“I put you first, move forward in the direction you would have me move,” Hardy said. “It’s a wonderful privilege to do so.”

In an interview after the event, Hardy said having the vice president appear on his behalf was “one of the biggest privileges of my life” and “pretty darn cool.” Asked to comment on the early voting trends, Hardy said he would continue to engage and stir up voters.

“It’s always going to be whatever it is on Nov. 6,” he said. “I do what I can control. In politics there’s not a heck of a lot you can control.”

Pence also touted Hardy’s record, saying he has “Nevada values in his veins” and would work closely with the administration to lower taxes, renegotiate trade deals and fix the country’s “broken” immigration system.

“In the short time that Cresent Hardy represented Nevada in Congress, he was recognized as a voice for this state and a voice for conservative values,” he said.

Pence also said Hardy would “always” defend protections for people with pre-existing conditions, a nod to the popular provision of the Affordable Care Act preventing health insurance companies from discriminating or charging more to people with a history of medical conditions or problems. Hardy has said on the campaign trail that the protections are “probably the one thing I really like” out of the federal health-care law, but voted at least three times to overturn the entire law during his two years in Congress.

“The pathway toward continuing America’s growth and prosperity goes right through this congressional district and right through Nevada,” he said.

A man take a video while Vice President Mike Pence, give speaks during a rally at the Venetian Hotel Casino on Saturday, Oct. 27, 2018.(Jeff Scheid-Nevada Independent)

Utah Sen. Mike Lee and Georgia Sen. David Perdue were also on hand to introduce Hardy and the vice president.

Horsford is getting help from labor unions, including the AFL-CIO and the Culinary Union, in an effort to avoid a repeat of 2014, when he lost in an upset to Hardy. The district’s current representative, Democrat Ruben Kihuen, announced in December that he would not run for re-election following several allegations of inappropriate sexual behavior.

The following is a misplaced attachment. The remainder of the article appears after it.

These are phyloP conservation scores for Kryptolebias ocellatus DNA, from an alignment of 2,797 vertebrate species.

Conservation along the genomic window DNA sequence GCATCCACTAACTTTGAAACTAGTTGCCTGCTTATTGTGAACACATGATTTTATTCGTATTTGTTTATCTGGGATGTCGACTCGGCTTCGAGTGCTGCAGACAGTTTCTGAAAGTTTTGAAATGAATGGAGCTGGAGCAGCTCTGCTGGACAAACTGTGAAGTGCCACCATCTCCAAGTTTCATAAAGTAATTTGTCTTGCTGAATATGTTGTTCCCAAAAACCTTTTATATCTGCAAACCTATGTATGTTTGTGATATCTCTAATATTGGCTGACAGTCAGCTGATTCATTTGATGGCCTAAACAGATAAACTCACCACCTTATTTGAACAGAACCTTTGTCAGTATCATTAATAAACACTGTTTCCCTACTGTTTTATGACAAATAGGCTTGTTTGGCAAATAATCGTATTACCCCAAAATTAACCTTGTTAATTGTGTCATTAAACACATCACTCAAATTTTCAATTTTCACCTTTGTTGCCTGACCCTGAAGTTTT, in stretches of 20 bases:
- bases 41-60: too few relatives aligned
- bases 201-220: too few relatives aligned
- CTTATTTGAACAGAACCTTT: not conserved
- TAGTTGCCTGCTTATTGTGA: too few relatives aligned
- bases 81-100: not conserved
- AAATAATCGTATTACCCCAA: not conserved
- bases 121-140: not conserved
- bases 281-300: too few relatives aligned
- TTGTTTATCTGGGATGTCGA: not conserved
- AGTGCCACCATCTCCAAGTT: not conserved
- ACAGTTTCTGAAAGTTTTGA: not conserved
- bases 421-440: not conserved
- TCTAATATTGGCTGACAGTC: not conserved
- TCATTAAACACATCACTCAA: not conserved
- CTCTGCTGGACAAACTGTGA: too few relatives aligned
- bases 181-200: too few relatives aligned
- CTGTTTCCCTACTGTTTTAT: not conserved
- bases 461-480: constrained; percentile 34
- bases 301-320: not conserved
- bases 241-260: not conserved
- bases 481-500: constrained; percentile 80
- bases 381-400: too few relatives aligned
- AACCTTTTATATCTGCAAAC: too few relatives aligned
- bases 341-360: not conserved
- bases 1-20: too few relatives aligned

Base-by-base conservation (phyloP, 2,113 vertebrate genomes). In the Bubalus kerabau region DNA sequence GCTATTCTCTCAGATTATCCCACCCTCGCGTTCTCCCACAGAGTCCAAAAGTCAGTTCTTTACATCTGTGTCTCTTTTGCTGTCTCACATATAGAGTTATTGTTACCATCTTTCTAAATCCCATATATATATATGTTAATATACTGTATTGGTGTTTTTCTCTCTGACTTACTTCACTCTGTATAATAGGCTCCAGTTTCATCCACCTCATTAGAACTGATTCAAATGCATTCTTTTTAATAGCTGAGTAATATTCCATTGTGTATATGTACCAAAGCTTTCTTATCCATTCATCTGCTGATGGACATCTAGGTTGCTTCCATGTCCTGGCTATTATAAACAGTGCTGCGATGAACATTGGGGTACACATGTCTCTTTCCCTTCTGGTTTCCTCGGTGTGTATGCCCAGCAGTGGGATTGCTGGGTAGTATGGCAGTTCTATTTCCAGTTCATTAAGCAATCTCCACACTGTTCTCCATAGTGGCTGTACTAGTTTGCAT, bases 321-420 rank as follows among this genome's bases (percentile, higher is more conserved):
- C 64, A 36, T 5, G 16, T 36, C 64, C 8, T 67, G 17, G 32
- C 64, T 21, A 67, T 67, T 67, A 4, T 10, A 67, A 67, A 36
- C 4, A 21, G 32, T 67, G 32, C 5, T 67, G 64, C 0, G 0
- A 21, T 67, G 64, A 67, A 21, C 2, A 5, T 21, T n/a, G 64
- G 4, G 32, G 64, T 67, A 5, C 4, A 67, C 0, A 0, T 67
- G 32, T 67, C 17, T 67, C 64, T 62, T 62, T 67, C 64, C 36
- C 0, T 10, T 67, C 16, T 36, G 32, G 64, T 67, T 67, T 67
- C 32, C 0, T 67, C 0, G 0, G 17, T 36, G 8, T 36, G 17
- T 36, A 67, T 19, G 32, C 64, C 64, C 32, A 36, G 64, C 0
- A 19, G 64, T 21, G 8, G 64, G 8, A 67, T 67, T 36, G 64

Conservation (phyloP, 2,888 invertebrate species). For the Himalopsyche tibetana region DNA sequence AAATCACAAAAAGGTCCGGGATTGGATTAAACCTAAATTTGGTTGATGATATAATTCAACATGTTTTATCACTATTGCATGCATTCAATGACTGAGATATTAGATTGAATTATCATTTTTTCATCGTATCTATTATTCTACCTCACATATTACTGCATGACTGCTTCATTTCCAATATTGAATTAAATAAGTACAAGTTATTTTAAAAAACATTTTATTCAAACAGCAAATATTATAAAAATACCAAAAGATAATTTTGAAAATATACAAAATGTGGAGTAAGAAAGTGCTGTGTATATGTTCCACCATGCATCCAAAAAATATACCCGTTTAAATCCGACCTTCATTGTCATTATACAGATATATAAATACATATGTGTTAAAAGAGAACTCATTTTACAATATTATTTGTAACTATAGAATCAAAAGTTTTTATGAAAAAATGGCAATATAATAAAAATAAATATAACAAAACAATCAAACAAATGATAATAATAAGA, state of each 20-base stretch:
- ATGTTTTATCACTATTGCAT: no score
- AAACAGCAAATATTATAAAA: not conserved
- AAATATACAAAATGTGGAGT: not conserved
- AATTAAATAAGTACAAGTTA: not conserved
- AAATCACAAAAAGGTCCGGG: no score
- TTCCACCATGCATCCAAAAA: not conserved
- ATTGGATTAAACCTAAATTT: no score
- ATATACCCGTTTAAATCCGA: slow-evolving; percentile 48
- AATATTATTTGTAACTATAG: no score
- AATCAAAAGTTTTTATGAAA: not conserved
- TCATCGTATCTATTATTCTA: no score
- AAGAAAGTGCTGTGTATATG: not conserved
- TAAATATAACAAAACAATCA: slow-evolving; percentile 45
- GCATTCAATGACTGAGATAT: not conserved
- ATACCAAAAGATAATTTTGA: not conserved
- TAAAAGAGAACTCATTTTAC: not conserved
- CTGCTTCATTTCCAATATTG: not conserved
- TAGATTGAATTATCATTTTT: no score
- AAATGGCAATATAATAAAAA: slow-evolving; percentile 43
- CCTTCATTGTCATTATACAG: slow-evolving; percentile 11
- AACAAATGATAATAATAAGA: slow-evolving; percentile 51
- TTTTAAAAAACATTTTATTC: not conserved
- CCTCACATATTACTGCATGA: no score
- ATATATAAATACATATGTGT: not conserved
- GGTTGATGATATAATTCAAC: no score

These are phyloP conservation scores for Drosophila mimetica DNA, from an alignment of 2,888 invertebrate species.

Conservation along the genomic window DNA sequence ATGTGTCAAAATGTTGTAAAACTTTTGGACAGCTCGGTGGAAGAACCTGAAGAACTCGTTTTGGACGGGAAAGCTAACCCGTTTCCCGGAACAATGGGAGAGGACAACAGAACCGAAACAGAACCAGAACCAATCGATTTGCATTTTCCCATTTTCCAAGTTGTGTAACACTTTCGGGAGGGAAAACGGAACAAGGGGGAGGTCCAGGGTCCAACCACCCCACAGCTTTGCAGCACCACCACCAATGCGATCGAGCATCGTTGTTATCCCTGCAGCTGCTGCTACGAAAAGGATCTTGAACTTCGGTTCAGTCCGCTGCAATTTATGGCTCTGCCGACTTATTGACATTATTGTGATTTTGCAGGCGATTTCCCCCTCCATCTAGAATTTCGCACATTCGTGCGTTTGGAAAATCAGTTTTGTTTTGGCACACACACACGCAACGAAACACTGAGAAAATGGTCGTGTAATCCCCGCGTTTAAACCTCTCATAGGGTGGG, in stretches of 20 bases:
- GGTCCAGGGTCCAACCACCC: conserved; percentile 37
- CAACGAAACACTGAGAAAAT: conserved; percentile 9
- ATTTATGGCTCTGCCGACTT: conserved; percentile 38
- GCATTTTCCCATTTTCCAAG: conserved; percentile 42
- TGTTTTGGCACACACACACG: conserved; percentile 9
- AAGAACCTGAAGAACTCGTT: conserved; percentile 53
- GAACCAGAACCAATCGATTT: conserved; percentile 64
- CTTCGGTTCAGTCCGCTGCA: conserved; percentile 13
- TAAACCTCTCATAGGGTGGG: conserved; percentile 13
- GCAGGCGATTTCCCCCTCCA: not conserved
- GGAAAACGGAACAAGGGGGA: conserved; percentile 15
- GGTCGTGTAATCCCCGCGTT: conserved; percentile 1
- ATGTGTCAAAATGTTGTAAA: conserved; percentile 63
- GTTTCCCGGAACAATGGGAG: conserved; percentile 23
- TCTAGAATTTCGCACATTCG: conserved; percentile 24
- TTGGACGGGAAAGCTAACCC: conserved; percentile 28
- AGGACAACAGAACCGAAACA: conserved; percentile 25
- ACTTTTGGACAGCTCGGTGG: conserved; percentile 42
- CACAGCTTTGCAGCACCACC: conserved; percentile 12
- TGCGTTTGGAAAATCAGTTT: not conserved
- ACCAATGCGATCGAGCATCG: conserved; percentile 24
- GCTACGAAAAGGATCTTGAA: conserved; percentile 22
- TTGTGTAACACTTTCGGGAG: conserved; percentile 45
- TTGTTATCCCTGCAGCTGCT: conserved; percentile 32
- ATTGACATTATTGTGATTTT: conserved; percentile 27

Hardy’s fundraising has lagged Horsford’s. In the most recent quarter, Horsford reported raising $929,000 compared with Hardy’s $290,000. In their pre-general election reports with the Federal Election Commission, Horsford reported raising another $250,000 with $388,000 in available cash on hand, while Hardy raised $73,000 and has $59,000 in cash on hand.

But Hardy has had help from national Republicans in power, including House Speaker Paul Ryan, who fundraised for him and headlined a roundtable event on criminal justice reform. Hardy was also one of the candidates who gave an introductory speech ahead of President Donald Trump’s recent rally in Las Vegas, even though Hardy had pulled his support of Trump just ahead of the 2016 election (Hardy has since expressed some regret for doing that and said he voted for Trump).  

Pence’s visit caps off a busy week in Nevada’s political scene, with visits from President Donald Trump, former President Barack Obama, former Vice President Joe Biden and likely 2020 presidential candidates Sen. Bernie Sanders and New Jersey Sen. Cory Booker all making appearances in the past week. Both parties see Nevada, with its races for U.S. Senate, governor and two competitive U.S. House seats, as a potential pickup opportunity ahead of the midterm elections.

The Culinary Union and the AFL-CIO have donated to The Indy. You can view a full list of our donors here.

Updated at 12:58 p.m. to include an interview with Cresent Hardy after the rally, and at 4:30 p.m. to add details about Pence's visit to Carson City.

Vice President Mike Pence, autographs a supporters cap during a rally at the Venetian Hotel Casino on Saturday, Oct. 27, 2018.(Jeff Scheid-Nevada Independent)